J-1 Exchange Visitor Programs leave a lasting impression on both participants and host communities. I see it everywhere I go. This year, I was excited to meet four amazing participants who have dreamed of building their skills in the United States, but needed some assistance to make their dreams a reality. Through an innovative new program developed by their sponsor, these four received scholarships to participate in the SWT program – and are now excelling in their respective placements. The scholarship idea was a way to support stellar participants from countries that have historically lower participant levels in the program.
I caught up with them here in Washington during their sponsor’s annual Civic Leadership Summit. These four were part of the 64 student leaders chosen from across the country to attend. I wrote extensively about the summit last summer and how the cultural engagement achieved through this event tracks closely with objectives we are aiming for at the State Department – providing tools to foster future changemakers. The summit allows participants from across the country to gain new experiences, to see my nation’s capital for themselves, and meet people from other countries.
In my meetings with these four participants, I asked each to tell me about their experience and what it means to be here on the program as a scholarship participant. One of the most important goals of the J-1 programs is that the experiences are cultural and educational first. I want to share their thoughts because these four participants truly understand the value of having a balanced experience.
Manuel Guerrero of Venezuela is working on Morey’s Piers in New Jersey this summer. He emphasized how this is a once in a lifetime experience. He said his English has improved markedly, and learning English is made easier because there are so many tourists on the Piers with whom he can converse and relate. He also said it helps that there are other J-1 participants. “I’ve learned you can be independent and overcome the difficulties in your life. You build your own future.”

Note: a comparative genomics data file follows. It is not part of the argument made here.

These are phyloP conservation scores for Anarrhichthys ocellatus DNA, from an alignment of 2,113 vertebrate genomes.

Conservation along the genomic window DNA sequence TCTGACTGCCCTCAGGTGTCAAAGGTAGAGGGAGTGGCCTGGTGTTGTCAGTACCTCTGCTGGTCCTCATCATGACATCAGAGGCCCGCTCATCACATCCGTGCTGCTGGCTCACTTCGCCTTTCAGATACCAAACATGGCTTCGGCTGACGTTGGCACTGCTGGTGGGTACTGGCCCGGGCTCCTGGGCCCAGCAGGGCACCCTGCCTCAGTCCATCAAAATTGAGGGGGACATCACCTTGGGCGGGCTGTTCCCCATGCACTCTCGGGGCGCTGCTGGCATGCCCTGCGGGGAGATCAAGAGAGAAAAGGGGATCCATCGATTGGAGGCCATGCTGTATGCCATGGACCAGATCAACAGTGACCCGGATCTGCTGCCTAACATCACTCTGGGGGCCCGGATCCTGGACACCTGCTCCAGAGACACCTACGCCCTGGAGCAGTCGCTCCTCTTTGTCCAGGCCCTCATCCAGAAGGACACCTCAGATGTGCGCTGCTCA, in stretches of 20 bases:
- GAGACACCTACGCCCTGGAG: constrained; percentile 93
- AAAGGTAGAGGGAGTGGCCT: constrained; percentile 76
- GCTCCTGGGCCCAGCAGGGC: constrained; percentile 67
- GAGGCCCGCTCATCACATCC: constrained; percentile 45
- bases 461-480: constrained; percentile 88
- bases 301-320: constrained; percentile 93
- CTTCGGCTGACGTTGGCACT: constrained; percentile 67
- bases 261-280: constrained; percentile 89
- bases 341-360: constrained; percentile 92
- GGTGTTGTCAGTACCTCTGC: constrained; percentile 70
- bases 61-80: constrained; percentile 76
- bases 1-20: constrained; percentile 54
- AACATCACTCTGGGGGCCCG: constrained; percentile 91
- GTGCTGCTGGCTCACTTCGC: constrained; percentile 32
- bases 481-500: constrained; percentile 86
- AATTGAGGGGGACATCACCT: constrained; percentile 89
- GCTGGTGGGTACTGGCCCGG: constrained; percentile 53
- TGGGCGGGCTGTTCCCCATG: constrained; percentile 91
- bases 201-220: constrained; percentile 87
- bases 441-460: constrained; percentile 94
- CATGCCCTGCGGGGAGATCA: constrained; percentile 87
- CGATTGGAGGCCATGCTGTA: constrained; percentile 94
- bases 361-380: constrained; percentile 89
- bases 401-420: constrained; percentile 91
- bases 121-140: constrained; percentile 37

Ghadeer Abu-Rass of Jordan is on the Xanterra Grand Canyon South Rim for the summer. She mentioned how life and culture in a national park setting is so different from Jordan – but in a positive way. She is making new friends and really enjoying her work. “This is something I will never experience again.”
Mahmoud Sadek of Egypt is also on the Xanterra Grand Canyon South Rim. If you know anything about the hustle and bustle of Cairo, you know it is almost the polar opposite of life in the Grand Canyon. Yet, Mahmoud is embracing what he said is a connection to nature. “When I was typing my essay, I was thinking about all the things I would see – and never see in Egypt.” He said that while he came here to help people, they are also helping him, and he has learned that nature can have a major impact on our well-being. He added that it makes you think about what it means to live in peace.
Finally, Aly Metwaly of Egypt, who works at Cedar Point Amusement Park in Ohio, shared how his parents have been so supportive of his traveling. He said his father encouraged him to leave the community for a while and see the real world for himself. “This is my first time living on my own. It has been a nice experience.”
These young people are future leaders in their communities. I am excited our sponsors embrace their role in making such dreams a reality – and that these students now understand the United States a lot better.
|About G. Kevin Saba|
Acting Deputy Assistant Secretary for Private Sector Exchange
G. Kevin Saba serves as Acting Deputy Assistant Secretary for Private Sector Exchange at the U.S. Department of State's Bureau of Educational and Cultural Affairs (ECA). In this capacity, he oversees the Exchange Visitor Program, which brings around 300,000 foreign citizens to the United States annually to teach, study, and build skills. He is the Director for the Policy and Program Support Division in ECA’s Office of Private Sector Exchange.Read More
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